British Columbia is at the forefront of a secularizing movement in the English-speaking world. Nearly half its residents claim no religious affiliation, and the province has the highest rate of unbelief or religious indifference in Canada. Infidels and the Damn Churches explores the historical roots of this phenomenon from the 1880s to the First World War.
Drawing on archival records and oral histories, Lynne Marks reveals that class and racial tensions fuelled irreligion in a world populated by embattled ministers, militant atheists, turn-of-the-century New Agers, rough-living miners, Asian immigrants, and church-going settler women who tried to hang onto their faith in an alien land. White, working-class men often arrived in the province alone and identified the church with their exploitative employers. At the same time, BC’s anti-Asian and anti-Indigenous racism meant that their “whiteness” alone could define them as respectable, without the need for church affiliation. Consequently, although Christianity retained major social power elsewhere in Canada, in BC many people found the freedom to forgo church attendance or espouse atheist views without significant social repercussions.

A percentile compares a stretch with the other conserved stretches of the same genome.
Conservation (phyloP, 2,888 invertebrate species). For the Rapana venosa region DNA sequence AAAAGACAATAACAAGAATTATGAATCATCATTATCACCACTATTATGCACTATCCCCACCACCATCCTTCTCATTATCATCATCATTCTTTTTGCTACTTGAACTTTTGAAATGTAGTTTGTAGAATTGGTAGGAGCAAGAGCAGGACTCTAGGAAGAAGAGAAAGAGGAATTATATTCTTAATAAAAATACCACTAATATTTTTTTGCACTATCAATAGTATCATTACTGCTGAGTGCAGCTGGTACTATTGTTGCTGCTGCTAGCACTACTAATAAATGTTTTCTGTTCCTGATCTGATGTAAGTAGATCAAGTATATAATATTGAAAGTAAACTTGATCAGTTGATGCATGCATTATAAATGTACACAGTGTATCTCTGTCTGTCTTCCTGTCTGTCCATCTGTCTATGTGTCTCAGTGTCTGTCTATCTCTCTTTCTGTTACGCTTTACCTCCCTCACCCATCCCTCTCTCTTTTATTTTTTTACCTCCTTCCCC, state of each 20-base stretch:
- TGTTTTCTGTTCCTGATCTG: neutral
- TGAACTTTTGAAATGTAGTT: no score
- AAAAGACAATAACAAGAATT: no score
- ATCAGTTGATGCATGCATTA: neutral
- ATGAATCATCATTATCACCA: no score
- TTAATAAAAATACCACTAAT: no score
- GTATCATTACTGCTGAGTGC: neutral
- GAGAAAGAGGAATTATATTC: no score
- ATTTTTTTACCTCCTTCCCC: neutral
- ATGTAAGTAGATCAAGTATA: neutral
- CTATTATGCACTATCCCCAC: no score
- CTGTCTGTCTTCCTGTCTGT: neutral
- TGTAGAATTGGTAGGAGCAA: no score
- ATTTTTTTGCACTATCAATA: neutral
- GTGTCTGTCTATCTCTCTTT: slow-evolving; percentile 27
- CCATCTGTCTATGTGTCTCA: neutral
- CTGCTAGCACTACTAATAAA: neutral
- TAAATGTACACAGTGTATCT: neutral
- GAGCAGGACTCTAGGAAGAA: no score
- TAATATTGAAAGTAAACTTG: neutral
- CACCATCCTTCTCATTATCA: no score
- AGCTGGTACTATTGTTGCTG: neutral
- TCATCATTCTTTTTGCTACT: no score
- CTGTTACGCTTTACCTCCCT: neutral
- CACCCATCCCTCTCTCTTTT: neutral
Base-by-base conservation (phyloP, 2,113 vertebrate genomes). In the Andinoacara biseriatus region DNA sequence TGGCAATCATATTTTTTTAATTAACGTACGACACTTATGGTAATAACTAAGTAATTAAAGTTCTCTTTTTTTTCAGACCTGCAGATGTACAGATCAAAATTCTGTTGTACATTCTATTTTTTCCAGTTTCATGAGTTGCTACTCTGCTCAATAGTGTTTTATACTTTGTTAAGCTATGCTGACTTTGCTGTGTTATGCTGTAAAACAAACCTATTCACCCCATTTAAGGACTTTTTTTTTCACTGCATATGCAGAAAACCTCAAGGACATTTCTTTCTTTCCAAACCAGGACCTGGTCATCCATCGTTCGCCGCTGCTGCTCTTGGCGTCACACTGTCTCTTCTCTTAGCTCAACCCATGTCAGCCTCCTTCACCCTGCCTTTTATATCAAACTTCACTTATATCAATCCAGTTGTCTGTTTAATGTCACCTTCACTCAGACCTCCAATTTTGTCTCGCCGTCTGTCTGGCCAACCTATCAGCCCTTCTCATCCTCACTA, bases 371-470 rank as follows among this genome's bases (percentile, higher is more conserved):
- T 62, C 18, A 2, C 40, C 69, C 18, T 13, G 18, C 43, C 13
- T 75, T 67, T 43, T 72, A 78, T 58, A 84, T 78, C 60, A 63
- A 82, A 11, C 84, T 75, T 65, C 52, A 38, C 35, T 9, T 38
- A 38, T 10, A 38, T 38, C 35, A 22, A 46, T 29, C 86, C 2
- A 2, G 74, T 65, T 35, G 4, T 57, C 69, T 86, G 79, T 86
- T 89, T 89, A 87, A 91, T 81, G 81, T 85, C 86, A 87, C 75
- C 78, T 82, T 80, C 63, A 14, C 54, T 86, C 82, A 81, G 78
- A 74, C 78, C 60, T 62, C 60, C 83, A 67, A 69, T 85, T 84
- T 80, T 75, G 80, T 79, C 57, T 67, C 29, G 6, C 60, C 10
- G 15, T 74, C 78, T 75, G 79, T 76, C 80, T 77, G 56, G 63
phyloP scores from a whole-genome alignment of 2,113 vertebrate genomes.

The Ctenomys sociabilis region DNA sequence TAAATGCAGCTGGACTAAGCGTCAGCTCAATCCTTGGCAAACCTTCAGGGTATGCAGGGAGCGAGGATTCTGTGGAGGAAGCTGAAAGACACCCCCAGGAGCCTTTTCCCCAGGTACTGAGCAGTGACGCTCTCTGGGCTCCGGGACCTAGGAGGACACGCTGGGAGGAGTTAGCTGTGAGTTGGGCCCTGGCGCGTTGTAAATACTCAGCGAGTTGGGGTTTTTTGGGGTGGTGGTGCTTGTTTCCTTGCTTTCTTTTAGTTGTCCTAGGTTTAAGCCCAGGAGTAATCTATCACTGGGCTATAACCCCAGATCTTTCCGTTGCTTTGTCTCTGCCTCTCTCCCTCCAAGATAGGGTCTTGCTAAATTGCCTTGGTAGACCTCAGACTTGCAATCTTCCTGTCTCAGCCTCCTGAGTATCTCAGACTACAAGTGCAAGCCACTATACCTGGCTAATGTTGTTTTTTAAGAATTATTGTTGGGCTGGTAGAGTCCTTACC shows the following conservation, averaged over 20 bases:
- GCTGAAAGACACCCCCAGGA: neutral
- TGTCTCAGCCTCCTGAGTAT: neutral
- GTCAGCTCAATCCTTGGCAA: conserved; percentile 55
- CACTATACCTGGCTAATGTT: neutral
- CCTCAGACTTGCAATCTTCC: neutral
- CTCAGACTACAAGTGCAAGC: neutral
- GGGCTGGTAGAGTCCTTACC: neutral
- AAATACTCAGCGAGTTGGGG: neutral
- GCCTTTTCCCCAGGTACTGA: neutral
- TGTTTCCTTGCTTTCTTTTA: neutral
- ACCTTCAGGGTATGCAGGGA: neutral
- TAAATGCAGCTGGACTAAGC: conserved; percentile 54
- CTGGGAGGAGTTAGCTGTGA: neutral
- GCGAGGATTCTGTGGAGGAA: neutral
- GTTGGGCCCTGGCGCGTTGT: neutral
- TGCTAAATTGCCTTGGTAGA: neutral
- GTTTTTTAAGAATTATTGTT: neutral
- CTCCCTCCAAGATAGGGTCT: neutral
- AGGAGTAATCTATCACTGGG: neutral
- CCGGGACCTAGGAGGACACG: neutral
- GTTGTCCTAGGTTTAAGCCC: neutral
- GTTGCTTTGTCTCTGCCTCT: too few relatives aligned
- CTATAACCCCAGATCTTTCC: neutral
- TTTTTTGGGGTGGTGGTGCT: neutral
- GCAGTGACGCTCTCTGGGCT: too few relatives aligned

This nuanced study of mobility, gender, masculinity, and family in settler BC offers new insights into BC’s distinctive culture and into the beginnings of what has become an increasingly dominant secular worldview across Canada.
Infidels and the Damn Churches addresses a glaring omission in the history of Canada’s West – the role of religion and religiosity (and, in this case, irreligion and irreligiosity) in the formation of a settler society. (Alison Marshall, author of Cultivating Connections: The Making of Chinese Prairie Canada)
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This is the finest historical study yet done on the culture of atheism and non-religionism in the late modern Western world. It explores the origins of modern secularity in the most secular part of North America. Marks excels in moving from the micro study of individual families and small communities up to cities and the nation. This is a path-breaking work. (Callum G. Brown, author of Religion and the Demographic Revolution: Women and Secularisation in Canada, Ireland, UK and USA since the 1960s)